Judge Says No to Putting ‘Fortnite’ Back on Apple’s App Store

Welcome to the new-and-hopefully-improved Replay, WIRED’s twice monthly column where we round up some of the more interesting news unfolding in the world of video games. This time around, we have details about Nintendo’s face-off with a TikTok creator, Epic Games’ battle with Apple, and one modder’s quest to release a 60-fps version of Bloodborne. Let’s get started.

Judge Says No to Putting Fortnite Back on Apple’s App Store During Epic’s Lawsuit

As reported by our friends at Ars Technica, a federal judge has denied a request from Epic Games that would’ve ordered Apple to allow Fortnite to return to the iOS App Store while the two companies await the outcome of their ongoing lawsuit. It’s the latest in a large legal battle between the two companies hinged on Epic’s Direct Payments in-app purchase system for the game, and it essentially means that Epic will not be able to offer Fortnite on any of Apple’s platforms for the time being. In her ruling, Judge Yvonne Gonzales Rogers said that any damages incurred by Epic during this time period are its own fault, because “this predicament is of its own making.” The ruling, however, does allow products related to the Unreal Engine to stay on the App Store, as Gonzales argues that removing them would do significant damage to the health of the development ecosystem and marketplace on the iOS platform.

The conflict between Apple and Epic began when Epic unveiled its direct payment option in the iOS version of Fortnite, a move in violation of the App Store’s standards for vendors. When Apple removed the game because of the violation, Epic sued, arguing that Apple’s control of the iOS market was “unreasonable and unlawful.” The case is still ongoing, and Rogers said in her ruling that it was too early to pass any significant judgment on Epic’s arguments regarding possible antitrust violations.

In an apparent response to the ruling, Epic CEO Tim Sweeney tweeted out sad lyrics from the Eagles song “Hotel California.” The move, pulled straight out of a teenager’s instant messaging playbook, proves, once and for all, that video games are not for adults.

Nintendo Sues TikTok Creator Over Pokémon References

In other legal news, we now turn our attention to a story that might sound familiar to longtime readers: Nintendo being litigious when confronted with the work of a small creator. This time, as reported by Kotaku, the creator is TikTok influencer Digitalprincxss, known until recently as Pokeprincxss. Due to her use of Pokémon imagery in her merchandise and content, Nintendo recently sent Digitalprincxss a cease-and-desist order, requiring her to change her name and pay back revenue to Nintendo for the use of their intellectual property.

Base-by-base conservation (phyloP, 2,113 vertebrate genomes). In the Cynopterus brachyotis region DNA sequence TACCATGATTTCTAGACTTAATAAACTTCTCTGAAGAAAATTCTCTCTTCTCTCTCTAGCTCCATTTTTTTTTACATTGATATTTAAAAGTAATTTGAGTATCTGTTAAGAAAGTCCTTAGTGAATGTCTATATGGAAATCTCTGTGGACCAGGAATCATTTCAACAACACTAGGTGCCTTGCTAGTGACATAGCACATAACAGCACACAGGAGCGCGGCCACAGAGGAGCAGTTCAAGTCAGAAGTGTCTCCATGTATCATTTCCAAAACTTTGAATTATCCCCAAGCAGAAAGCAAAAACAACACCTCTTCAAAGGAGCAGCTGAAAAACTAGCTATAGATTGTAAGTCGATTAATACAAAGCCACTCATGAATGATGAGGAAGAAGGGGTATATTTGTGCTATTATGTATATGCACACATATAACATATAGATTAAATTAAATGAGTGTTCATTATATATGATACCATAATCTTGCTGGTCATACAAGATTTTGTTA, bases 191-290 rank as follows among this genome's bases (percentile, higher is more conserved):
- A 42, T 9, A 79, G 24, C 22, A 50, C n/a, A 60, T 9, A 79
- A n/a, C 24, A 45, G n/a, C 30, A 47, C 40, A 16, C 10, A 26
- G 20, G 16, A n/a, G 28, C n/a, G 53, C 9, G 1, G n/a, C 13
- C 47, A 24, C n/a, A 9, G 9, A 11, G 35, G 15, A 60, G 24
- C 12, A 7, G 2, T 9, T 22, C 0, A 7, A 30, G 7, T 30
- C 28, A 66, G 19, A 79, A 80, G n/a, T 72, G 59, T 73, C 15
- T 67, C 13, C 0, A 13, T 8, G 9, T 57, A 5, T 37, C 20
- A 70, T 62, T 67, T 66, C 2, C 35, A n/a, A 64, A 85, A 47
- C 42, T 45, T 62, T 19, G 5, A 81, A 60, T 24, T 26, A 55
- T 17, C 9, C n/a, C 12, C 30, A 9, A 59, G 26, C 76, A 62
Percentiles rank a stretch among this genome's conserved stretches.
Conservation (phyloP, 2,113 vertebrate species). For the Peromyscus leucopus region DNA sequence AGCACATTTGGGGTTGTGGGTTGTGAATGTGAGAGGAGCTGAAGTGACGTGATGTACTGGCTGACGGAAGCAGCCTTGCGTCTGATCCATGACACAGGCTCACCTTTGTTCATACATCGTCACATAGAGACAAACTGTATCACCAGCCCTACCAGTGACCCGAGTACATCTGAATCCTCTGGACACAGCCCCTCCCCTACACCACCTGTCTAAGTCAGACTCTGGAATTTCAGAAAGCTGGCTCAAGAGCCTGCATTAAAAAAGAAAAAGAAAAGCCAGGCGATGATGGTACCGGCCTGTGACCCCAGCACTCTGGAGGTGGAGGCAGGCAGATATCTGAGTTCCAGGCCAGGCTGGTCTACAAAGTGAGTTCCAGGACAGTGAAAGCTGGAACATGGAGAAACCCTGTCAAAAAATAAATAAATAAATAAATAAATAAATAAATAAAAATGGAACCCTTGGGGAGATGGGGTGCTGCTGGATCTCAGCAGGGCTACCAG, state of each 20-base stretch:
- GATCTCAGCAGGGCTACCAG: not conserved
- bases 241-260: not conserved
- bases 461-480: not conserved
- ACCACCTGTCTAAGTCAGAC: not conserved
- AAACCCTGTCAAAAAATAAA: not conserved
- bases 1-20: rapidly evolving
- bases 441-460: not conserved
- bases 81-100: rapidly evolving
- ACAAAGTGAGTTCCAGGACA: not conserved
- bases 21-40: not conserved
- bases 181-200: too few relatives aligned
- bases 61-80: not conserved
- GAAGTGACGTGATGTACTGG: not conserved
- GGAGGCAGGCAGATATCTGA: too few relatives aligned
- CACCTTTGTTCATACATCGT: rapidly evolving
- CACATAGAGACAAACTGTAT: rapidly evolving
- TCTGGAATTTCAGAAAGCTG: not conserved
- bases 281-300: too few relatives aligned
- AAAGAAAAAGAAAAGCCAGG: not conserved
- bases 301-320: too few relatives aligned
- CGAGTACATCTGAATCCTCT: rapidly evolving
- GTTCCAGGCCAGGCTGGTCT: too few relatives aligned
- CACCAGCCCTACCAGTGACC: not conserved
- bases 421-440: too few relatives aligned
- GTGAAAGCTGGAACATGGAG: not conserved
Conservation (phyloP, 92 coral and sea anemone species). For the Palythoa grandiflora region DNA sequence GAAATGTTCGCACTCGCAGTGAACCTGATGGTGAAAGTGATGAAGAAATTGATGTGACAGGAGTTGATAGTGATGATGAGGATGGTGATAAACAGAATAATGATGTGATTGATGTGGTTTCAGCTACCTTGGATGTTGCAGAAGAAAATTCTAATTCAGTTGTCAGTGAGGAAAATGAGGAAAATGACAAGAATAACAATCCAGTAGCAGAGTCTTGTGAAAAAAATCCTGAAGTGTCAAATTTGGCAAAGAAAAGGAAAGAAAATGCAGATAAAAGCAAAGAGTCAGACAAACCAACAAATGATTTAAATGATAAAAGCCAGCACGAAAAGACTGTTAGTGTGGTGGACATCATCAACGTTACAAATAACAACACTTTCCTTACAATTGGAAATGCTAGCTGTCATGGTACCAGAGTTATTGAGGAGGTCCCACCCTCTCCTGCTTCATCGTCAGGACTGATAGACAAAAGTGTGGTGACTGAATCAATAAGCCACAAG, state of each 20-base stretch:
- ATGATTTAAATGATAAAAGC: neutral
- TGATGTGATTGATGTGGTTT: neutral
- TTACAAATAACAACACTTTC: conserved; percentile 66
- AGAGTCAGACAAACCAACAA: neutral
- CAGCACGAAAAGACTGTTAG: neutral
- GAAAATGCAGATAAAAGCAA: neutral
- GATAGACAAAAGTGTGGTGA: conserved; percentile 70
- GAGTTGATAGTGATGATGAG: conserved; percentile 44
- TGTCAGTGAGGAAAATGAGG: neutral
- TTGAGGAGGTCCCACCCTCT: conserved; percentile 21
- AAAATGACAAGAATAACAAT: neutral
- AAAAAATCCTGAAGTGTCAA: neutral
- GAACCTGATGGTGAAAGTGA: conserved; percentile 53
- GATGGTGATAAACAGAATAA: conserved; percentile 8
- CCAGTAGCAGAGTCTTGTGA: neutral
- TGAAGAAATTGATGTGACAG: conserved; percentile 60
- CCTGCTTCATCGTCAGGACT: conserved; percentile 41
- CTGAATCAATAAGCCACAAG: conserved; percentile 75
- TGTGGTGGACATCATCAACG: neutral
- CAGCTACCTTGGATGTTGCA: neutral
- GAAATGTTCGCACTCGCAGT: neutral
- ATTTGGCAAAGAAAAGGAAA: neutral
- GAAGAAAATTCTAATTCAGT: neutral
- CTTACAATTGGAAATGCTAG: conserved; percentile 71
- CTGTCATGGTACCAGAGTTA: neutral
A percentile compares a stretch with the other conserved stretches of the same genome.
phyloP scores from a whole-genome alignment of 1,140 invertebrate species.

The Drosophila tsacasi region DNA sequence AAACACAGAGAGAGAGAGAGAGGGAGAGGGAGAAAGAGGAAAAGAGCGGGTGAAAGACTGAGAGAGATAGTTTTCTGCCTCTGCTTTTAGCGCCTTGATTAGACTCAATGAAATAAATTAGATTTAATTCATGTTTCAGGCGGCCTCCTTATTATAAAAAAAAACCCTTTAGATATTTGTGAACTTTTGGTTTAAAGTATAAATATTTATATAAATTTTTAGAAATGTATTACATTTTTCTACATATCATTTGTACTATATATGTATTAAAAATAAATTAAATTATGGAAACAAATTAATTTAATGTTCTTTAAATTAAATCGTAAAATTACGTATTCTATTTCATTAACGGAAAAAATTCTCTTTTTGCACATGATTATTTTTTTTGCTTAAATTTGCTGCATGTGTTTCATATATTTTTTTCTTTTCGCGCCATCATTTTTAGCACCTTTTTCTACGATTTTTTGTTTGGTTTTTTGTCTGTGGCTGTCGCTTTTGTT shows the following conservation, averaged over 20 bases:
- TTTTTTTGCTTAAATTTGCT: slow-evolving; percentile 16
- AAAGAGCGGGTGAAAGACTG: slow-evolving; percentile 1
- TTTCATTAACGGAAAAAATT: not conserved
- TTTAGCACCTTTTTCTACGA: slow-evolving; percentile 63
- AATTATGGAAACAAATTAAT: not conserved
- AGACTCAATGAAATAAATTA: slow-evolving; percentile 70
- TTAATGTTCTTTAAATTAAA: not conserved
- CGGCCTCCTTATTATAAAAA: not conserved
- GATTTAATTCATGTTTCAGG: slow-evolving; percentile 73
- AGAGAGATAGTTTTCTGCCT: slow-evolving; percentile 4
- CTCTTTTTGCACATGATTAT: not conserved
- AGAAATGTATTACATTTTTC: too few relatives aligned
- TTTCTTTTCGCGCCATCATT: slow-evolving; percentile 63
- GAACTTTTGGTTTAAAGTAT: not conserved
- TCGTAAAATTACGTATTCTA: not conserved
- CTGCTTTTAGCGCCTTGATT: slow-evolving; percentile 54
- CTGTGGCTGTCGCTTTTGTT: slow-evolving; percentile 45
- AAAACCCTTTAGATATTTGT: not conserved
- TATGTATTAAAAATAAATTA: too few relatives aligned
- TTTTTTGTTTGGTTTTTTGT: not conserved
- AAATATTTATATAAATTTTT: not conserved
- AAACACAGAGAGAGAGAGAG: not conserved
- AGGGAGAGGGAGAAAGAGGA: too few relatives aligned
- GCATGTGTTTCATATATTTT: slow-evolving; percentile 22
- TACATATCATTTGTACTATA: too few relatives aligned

Notably, Digitalprincxss also creates adult content on an OnlyFans account, a move that she believes is closely tied to Nintendo’s decision to pursue legal action against her. “Nintendo doesn’t want people to think that I’m in any way, shape, or form affiliated with them, or that I have a partnership with them, and it all comes back to me being an adult entertainer,” she said in a recent video. And while it’s hard to guess at Nintendo’s motives, the company is certainly careful when it comes to its image, so this doesn’t seem completely impossible.

Bloodborne Modder Vows to Release 60-fps Mod If Sony Doesn’t Do It First

Prolific modder of From Software games Lance McDonald, like that one villain with the nice jawline in that one Marvel movie, has looked deep within his heart, found a need there, and decided to take care of it himself. In this case, the need is to play Bloodborne, the PlayStation 4 FromSoft exclusive, a bit better. For months now, MacDonald has been working on and showcasing a mod that allows the game to run on PS4 and PS4 Pro consoles at 60 frames-per-second, a meaningful improvement from the game’s standard 30 fps and a modification that, on the Pro at least, runs remarkably well for an unintended feature.


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